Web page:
John Richardson reportedly sold his rights for $10,000 and Mark Powell sold his for $15,000. Both of these men were probably among the few that came out on top. Investors in the Richardson Mine had sunk a considerable amount of money into the latest and greatest machinery. Their efforts were in vain. Although the gold was supposedly extremely pure, the deposits were small, isolated and sporadic. When the returns were tallied up at the end of the year, they turned out to be a meagre $15 dollars to the ton. The investors quickly bailed out and the mine was shut down. The company eventually went into bankruptcy.

It took a couple of more years for the lustre to wear off. In 1869, shortly after the Richardson Mine was closed, Eldorado still boasted four hotels, two grocery stores, a dry goods store, a lawyer and a physician. By 1871 the hotels were gone but three stores and two taverns were still in operation. Dreams were kept alive with renewed efforts to rework the mine. Records show the Phoenix Gold Mine, employing about a half a dozen miners, was operating during 1871. However by the 1880s the party was over and almost everyone had left.

Eldorado was able to reinvent itself as a railway centre during the early 1880s. The construction of the Central Ontario Railway, which began in 1882, offered employment to 200 men. When the line was opened in 1883, Eldorado was designated as the junction point between the COR and BNHR (later the GTR), all of which were later amalgamated under CN.

During the mid 1880s, Eldorado's population stood at around 75. Gone were boisterous hotels, taverns and brothels. By then the village included three churches, Methodist, Presbyterian and the Bible Christian, just north of the village, as well as a school. One hotel continued operating along with two general stores and a butcher shop. The seed of a new industry was planted with the opening of S. Thompson's cheese factory.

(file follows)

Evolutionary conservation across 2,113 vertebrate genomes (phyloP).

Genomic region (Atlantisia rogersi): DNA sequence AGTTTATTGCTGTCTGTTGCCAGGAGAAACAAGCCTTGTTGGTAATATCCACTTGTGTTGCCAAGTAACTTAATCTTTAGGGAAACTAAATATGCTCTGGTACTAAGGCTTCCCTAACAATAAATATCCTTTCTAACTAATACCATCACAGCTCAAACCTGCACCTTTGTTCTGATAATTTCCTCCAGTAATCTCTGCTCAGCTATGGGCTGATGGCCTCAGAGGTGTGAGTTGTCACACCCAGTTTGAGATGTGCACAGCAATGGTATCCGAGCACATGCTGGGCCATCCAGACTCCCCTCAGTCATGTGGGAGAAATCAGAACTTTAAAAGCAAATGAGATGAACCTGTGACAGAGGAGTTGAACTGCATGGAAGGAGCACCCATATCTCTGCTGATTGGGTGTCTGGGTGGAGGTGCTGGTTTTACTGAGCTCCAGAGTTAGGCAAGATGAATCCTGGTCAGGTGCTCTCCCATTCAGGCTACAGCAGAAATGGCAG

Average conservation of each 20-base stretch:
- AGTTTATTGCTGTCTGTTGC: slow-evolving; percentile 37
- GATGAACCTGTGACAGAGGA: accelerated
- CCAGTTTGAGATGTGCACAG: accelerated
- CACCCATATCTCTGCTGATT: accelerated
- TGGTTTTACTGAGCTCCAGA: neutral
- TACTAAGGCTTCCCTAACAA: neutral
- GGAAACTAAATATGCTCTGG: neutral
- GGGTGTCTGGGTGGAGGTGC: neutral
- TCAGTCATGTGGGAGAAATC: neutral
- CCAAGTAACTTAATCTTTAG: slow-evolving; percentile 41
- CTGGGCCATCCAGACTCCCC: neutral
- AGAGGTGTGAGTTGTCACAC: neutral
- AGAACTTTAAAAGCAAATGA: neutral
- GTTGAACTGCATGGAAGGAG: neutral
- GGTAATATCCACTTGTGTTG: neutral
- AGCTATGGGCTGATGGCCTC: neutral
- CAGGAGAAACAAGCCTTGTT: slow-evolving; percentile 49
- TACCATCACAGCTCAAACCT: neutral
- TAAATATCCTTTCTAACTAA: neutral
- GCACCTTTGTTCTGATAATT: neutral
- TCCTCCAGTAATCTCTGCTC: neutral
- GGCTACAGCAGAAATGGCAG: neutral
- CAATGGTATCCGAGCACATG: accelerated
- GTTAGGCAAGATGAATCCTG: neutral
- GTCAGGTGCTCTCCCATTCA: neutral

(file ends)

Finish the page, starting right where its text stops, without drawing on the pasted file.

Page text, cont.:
The railway attracted new businesses and by the end of the decade Eldorado saw modest growth in the form of a blacksmith, Sylvanus Wright, a wagon maker, Thomas Lindsay and a second hotel, owned by Mary Vanleek. Other enterprises included a shingle mill and box factory and a new store built by E. A. Strebe around 1915. By the dawn of the 20th century, Eldorado had returned to its roots as a small railway and farm-based centre.

Today Eldorado has been reduced to a rural backwater although it is showing signs of rejuvination. The village still contains a few homes, some of which are occupied and others that are abandoned. One of the early general stores still stands and remains partially occupied. A combination gas bar and general store remains open. Although the cheese factory stopped producing cheese in 1991, the retail outlet remained open until 2011. It is now closed and for sale. An historical plaque alongside the highway tells the story of Eldorado and the famous Hastings gold rush of the 1860s.